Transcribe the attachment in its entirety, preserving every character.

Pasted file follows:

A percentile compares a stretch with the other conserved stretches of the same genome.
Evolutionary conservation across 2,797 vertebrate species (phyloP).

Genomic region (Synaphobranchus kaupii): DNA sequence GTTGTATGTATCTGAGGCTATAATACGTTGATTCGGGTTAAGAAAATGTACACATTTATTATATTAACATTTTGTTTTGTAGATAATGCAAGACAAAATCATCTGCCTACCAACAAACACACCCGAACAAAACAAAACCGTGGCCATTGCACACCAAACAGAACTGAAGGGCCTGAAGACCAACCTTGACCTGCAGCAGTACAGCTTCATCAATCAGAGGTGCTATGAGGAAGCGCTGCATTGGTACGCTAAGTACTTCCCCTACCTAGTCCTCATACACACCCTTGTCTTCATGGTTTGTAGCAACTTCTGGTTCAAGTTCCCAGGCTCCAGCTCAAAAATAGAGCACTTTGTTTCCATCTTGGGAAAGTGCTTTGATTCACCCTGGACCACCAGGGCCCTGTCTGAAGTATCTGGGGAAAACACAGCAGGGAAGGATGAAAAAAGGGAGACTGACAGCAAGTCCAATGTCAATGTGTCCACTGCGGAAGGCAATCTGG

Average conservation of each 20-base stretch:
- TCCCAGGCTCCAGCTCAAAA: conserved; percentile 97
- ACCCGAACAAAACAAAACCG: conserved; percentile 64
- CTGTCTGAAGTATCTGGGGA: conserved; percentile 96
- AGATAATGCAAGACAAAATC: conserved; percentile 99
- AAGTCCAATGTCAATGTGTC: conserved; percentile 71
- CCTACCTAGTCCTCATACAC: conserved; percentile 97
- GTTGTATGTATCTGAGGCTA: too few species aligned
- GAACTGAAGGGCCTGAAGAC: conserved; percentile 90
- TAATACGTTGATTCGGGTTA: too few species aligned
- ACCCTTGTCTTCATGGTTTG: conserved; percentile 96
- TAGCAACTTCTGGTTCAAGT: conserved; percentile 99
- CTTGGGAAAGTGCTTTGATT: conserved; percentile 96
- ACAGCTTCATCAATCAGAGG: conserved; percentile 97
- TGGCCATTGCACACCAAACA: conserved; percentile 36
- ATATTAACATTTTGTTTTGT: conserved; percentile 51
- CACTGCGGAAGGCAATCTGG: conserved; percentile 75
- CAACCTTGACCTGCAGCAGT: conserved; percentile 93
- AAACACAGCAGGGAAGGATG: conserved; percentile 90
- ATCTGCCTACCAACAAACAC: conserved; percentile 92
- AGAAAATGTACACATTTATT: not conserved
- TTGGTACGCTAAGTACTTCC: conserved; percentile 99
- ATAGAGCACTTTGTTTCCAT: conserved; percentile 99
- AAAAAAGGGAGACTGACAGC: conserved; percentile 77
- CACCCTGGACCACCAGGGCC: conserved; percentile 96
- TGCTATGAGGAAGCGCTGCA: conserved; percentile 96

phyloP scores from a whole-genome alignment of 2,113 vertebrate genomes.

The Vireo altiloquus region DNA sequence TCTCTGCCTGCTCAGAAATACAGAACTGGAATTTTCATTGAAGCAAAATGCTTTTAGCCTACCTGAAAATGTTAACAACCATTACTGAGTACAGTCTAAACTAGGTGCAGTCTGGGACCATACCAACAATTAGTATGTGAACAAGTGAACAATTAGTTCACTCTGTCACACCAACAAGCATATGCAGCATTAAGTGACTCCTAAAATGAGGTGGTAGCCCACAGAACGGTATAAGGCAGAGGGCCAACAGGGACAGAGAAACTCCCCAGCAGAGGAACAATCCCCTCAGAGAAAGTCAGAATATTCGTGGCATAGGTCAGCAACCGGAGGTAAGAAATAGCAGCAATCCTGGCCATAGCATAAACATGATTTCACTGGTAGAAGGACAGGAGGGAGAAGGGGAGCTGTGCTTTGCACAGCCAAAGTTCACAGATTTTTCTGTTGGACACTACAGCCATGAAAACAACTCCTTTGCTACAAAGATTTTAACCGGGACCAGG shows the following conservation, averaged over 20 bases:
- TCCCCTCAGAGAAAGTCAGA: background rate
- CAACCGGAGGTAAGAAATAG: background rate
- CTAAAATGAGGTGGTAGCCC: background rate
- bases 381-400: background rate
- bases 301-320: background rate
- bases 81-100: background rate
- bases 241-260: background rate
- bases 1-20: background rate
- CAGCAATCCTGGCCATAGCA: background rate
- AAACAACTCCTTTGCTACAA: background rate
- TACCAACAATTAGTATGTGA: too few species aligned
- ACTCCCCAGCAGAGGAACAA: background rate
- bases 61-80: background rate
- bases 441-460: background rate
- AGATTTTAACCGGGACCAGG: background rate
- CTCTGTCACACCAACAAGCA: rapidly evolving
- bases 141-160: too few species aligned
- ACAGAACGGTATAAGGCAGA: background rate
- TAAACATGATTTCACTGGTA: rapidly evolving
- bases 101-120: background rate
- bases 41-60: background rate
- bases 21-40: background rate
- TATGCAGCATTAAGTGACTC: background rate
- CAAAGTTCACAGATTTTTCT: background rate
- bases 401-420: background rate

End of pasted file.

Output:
A percentile compares a stretch with the other conserved stretches of the same genome.
Evolutionary conservation across 2,797 vertebrate species (phyloP).

Genomic region (Synaphobranchus kaupii): DNA sequence GTTGTATGTATCTGAGGCTATAATACGTTGATTCGGGTTAAGAAAATGTACACATTTATTATATTAACATTTTGTTTTGTAGATAATGCAAGACAAAATCATCTGCCTACCAACAAACACACCCGAACAAAACAAAACCGTGGCCATTGCACACCAAACAGAACTGAAGGGCCTGAAGACCAACCTTGACCTGCAGCAGTACAGCTTCATCAATCAGAGGTGCTATGAGGAAGCGCTGCATTGGTACGCTAAGTACTTCCCCTACCTAGTCCTCATACACACCCTTGTCTTCATGGTTTGTAGCAACTTCTGGTTCAAGTTCCCAGGCTCCAGCTCAAAAATAGAGCACTTTGTTTCCATCTTGGGAAAGTGCTTTGATTCACCCTGGACCACCAGGGCCCTGTCTGAAGTATCTGGGGAAAACACAGCAGGGAAGGATGAAAAAAGGGAGACTGACAGCAAGTCCAATGTCAATGTGTCCACTGCGGAAGGCAATCTGG

Average conservation of each 20-base stretch:
- TCCCAGGCTCCAGCTCAAAA: conserved; percentile 97
- ACCCGAACAAAACAAAACCG: conserved; percentile 64
- CTGTCTGAAGTATCTGGGGA: conserved; percentile 96
- AGATAATGCAAGACAAAATC: conserved; percentile 99
- AAGTCCAATGTCAATGTGTC: conserved; percentile 71
- CCTACCTAGTCCTCATACAC: conserved; percentile 97
- GTTGTATGTATCTGAGGCTA: too few species aligned
- GAACTGAAGGGCCTGAAGAC: conserved; percentile 90
- TAATACGTTGATTCGGGTTA: too few species aligned
- ACCCTTGTCTTCATGGTTTG: conserved; percentile 96
- TAGCAACTTCTGGTTCAAGT: conserved; percentile 99
- CTTGGGAAAGTGCTTTGATT: conserved; percentile 96
- ACAGCTTCATCAATCAGAGG: conserved; percentile 97
- TGGCCATTGCACACCAAACA: conserved; percentile 36
- ATATTAACATTTTGTTTTGT: conserved; percentile 51
- CACTGCGGAAGGCAATCTGG: conserved; percentile 75
- CAACCTTGACCTGCAGCAGT: conserved; percentile 93
- AAACACAGCAGGGAAGGATG: conserved; percentile 90
- ATCTGCCTACCAACAAACAC: conserved; percentile 92
- AGAAAATGTACACATTTATT: not conserved
- TTGGTACGCTAAGTACTTCC: conserved; percentile 99
- ATAGAGCACTTTGTTTCCAT: conserved; percentile 99
- AAAAAAGGGAGACTGACAGC: conserved; percentile 77
- CACCCTGGACCACCAGGGCC: conserved; percentile 96
- TGCTATGAGGAAGCGCTGCA: conserved; percentile 96

phyloP scores from a whole-genome alignment of 2,113 vertebrate genomes.

The Vireo altiloquus region DNA sequence TCTCTGCCTGCTCAGAAATACAGAACTGGAATTTTCATTGAAGCAAAATGCTTTTAGCCTACCTGAAAATGTTAACAACCATTACTGAGTACAGTCTAAACTAGGTGCAGTCTGGGACCATACCAACAATTAGTATGTGAACAAGTGAACAATTAGTTCACTCTGTCACACCAACAAGCATATGCAGCATTAAGTGACTCCTAAAATGAGGTGGTAGCCCACAGAACGGTATAAGGCAGAGGGCCAACAGGGACAGAGAAACTCCCCAGCAGAGGAACAATCCCCTCAGAGAAAGTCAGAATATTCGTGGCATAGGTCAGCAACCGGAGGTAAGAAATAGCAGCAATCCTGGCCATAGCATAAACATGATTTCACTGGTAGAAGGACAGGAGGGAGAAGGGGAGCTGTGCTTTGCACAGCCAAAGTTCACAGATTTTTCTGTTGGACACTACAGCCATGAAAACAACTCCTTTGCTACAAAGATTTTAACCGGGACCAGG shows the following conservation, averaged over 20 bases:
- TCCCCTCAGAGAAAGTCAGA: background rate
- CAACCGGAGGTAAGAAATAG: background rate
- CTAAAATGAGGTGGTAGCCC: background rate
- bases 381-400: background rate
- bases 301-320: background rate
- bases 81-100: background rate
- bases 241-260: background rate
- bases 1-20: background rate
- CAGCAATCCTGGCCATAGCA: background rate
- AAACAACTCCTTTGCTACAA: background rate
- TACCAACAATTAGTATGTGA: too few species aligned
- ACTCCCCAGCAGAGGAACAA: background rate
- bases 61-80: background rate
- bases 441-460: background rate
- AGATTTTAACCGGGACCAGG: background rate
- CTCTGTCACACCAACAAGCA: rapidly evolving
- bases 141-160: too few species aligned
- ACAGAACGGTATAAGGCAGA: background rate
- TAAACATGATTTCACTGGTA: rapidly evolving
- bases 101-120: background rate
- bases 41-60: background rate
- bases 21-40: background rate
- TATGCAGCATTAAGTGACTC: background rate
- CAAAGTTCACAGATTTTTCT: background rate
- bases 401-420: background rate